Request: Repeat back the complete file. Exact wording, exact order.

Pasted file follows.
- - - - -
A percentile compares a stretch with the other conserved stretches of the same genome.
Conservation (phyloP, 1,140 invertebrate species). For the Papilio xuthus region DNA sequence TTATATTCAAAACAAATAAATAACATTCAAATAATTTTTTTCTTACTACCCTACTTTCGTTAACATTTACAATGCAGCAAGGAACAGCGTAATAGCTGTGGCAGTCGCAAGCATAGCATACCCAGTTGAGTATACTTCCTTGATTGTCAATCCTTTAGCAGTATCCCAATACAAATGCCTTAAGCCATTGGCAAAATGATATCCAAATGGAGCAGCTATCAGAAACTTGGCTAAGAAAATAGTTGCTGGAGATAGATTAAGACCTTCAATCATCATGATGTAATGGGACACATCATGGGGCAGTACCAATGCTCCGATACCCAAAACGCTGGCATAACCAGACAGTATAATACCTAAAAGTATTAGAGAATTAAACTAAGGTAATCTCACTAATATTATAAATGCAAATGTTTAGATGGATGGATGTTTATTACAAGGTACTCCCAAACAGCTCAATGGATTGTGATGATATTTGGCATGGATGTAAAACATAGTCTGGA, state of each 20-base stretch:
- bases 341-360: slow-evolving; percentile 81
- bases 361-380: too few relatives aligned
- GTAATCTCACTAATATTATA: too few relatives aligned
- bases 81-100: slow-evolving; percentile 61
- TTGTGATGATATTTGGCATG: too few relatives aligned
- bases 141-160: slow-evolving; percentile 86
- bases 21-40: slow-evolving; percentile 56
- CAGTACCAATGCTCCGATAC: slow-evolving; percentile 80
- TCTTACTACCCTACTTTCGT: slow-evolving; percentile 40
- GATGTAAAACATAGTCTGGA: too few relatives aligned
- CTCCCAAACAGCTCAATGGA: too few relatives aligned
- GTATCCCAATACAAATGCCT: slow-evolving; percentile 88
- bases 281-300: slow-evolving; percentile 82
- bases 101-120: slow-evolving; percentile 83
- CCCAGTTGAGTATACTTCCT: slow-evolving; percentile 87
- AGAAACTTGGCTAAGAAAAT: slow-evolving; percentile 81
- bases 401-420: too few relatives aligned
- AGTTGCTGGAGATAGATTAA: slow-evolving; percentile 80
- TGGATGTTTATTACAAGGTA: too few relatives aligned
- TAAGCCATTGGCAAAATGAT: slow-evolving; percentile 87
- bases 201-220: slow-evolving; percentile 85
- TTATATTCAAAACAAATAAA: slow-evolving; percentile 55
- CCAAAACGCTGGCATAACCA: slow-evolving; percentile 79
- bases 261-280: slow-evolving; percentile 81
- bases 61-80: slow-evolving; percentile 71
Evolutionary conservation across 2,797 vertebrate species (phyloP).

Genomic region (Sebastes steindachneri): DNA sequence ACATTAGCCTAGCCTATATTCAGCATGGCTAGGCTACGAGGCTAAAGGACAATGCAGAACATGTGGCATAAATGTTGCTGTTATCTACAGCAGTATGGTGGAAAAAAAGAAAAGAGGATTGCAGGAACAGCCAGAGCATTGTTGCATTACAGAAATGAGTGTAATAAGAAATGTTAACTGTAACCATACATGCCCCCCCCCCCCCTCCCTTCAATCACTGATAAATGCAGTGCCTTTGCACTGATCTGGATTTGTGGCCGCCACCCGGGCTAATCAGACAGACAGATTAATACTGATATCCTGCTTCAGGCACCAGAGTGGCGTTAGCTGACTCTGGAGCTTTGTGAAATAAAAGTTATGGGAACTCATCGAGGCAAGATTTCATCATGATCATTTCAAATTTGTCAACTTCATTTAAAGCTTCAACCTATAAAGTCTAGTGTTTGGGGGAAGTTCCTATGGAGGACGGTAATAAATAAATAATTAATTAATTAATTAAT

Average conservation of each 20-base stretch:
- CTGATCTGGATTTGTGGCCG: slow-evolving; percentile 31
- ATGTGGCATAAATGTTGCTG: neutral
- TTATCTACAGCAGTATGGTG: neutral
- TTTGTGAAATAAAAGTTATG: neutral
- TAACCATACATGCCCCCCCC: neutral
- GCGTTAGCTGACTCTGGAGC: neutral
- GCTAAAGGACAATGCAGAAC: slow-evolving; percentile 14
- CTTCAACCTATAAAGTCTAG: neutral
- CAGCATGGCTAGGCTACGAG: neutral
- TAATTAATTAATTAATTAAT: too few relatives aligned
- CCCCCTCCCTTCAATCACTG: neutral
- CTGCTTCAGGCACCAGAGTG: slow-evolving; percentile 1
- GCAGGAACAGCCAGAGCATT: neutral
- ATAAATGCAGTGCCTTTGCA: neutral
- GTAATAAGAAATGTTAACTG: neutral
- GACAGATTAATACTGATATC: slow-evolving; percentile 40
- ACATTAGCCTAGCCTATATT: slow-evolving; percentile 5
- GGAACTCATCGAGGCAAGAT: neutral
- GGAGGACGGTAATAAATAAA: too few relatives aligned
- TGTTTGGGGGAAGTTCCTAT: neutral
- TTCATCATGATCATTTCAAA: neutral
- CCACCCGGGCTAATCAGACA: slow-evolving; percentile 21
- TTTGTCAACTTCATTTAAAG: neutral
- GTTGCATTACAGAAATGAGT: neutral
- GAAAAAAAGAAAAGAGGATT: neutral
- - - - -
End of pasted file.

A percentile compares a stretch with the other conserved stretches of the same genome.
Conservation (phyloP, 1,140 invertebrate species). For the Papilio xuthus region DNA sequence TTATATTCAAAACAAATAAATAACATTCAAATAATTTTTTTCTTACTACCCTACTTTCGTTAACATTTACAATGCAGCAAGGAACAGCGTAATAGCTGTGGCAGTCGCAAGCATAGCATACCCAGTTGAGTATACTTCCTTGATTGTCAATCCTTTAGCAGTATCCCAATACAAATGCCTTAAGCCATTGGCAAAATGATATCCAAATGGAGCAGCTATCAGAAACTTGGCTAAGAAAATAGTTGCTGGAGATAGATTAAGACCTTCAATCATCATGATGTAATGGGACACATCATGGGGCAGTACCAATGCTCCGATACCCAAAACGCTGGCATAACCAGACAGTATAATACCTAAAAGTATTAGAGAATTAAACTAAGGTAATCTCACTAATATTATAAATGCAAATGTTTAGATGGATGGATGTTTATTACAAGGTACTCCCAAACAGCTCAATGGATTGTGATGATATTTGGCATGGATGTAAAACATAGTCTGGA, state of each 20-base stretch:
- bases 341-360: slow-evolving; percentile 81
- bases 361-380: too few relatives aligned
- GTAATCTCACTAATATTATA: too few relatives aligned
- bases 81-100: slow-evolving; percentile 61
- TTGTGATGATATTTGGCATG: too few relatives aligned
- bases 141-160: slow-evolving; percentile 86
- bases 21-40: slow-evolving; percentile 56
- CAGTACCAATGCTCCGATAC: slow-evolving; percentile 80
- TCTTACTACCCTACTTTCGT: slow-evolving; percentile 40
- GATGTAAAACATAGTCTGGA: too few relatives aligned
- CTCCCAAACAGCTCAATGGA: too few relatives aligned
- GTATCCCAATACAAATGCCT: slow-evolving; percentile 88
- bases 281-300: slow-evolving; percentile 82
- bases 101-120: slow-evolving; percentile 83
- CCCAGTTGAGTATACTTCCT: slow-evolving; percentile 87
- AGAAACTTGGCTAAGAAAAT: slow-evolving; percentile 81
- bases 401-420: too few relatives aligned
- AGTTGCTGGAGATAGATTAA: slow-evolving; percentile 80
- TGGATGTTTATTACAAGGTA: too few relatives aligned
- TAAGCCATTGGCAAAATGAT: slow-evolving; percentile 87
- bases 201-220: slow-evolving; percentile 85
- TTATATTCAAAACAAATAAA: slow-evolving; percentile 55
- CCAAAACGCTGGCATAACCA: slow-evolving; percentile 79
- bases 261-280: slow-evolving; percentile 81
- bases 61-80: slow-evolving; percentile 71
Evolutionary conservation across 2,797 vertebrate species (phyloP).

Genomic region (Sebastes steindachneri): DNA sequence ACATTAGCCTAGCCTATATTCAGCATGGCTAGGCTACGAGGCTAAAGGACAATGCAGAACATGTGGCATAAATGTTGCTGTTATCTACAGCAGTATGGTGGAAAAAAAGAAAAGAGGATTGCAGGAACAGCCAGAGCATTGTTGCATTACAGAAATGAGTGTAATAAGAAATGTTAACTGTAACCATACATGCCCCCCCCCCCCCTCCCTTCAATCACTGATAAATGCAGTGCCTTTGCACTGATCTGGATTTGTGGCCGCCACCCGGGCTAATCAGACAGACAGATTAATACTGATATCCTGCTTCAGGCACCAGAGTGGCGTTAGCTGACTCTGGAGCTTTGTGAAATAAAAGTTATGGGAACTCATCGAGGCAAGATTTCATCATGATCATTTCAAATTTGTCAACTTCATTTAAAGCTTCAACCTATAAAGTCTAGTGTTTGGGGGAAGTTCCTATGGAGGACGGTAATAAATAAATAATTAATTAATTAATTAAT

Average conservation of each 20-base stretch:
- CTGATCTGGATTTGTGGCCG: slow-evolving; percentile 31
- ATGTGGCATAAATGTTGCTG: neutral
- TTATCTACAGCAGTATGGTG: neutral
- TTTGTGAAATAAAAGTTATG: neutral
- TAACCATACATGCCCCCCCC: neutral
- GCGTTAGCTGACTCTGGAGC: neutral
- GCTAAAGGACAATGCAGAAC: slow-evolving; percentile 14
- CTTCAACCTATAAAGTCTAG: neutral
- CAGCATGGCTAGGCTACGAG: neutral
- TAATTAATTAATTAATTAAT: too few relatives aligned
- CCCCCTCCCTTCAATCACTG: neutral
- CTGCTTCAGGCACCAGAGTG: slow-evolving; percentile 1
- GCAGGAACAGCCAGAGCATT: neutral
- ATAAATGCAGTGCCTTTGCA: neutral
- GTAATAAGAAATGTTAACTG: neutral
- GACAGATTAATACTGATATC: slow-evolving; percentile 40
- ACATTAGCCTAGCCTATATT: slow-evolving; percentile 5
- GGAACTCATCGAGGCAAGAT: neutral
- GGAGGACGGTAATAAATAAA: too few relatives aligned
- TGTTTGGGGGAAGTTCCTAT: neutral
- TTCATCATGATCATTTCAAA: neutral
- CCACCCGGGCTAATCAGACA: slow-evolving; percentile 21
- TTTGTCAACTTCATTTAAAG: neutral
- GTTGCATTACAGAAATGAGT: neutral
- GAAAAAAAGAAAAGAGGATT: neutral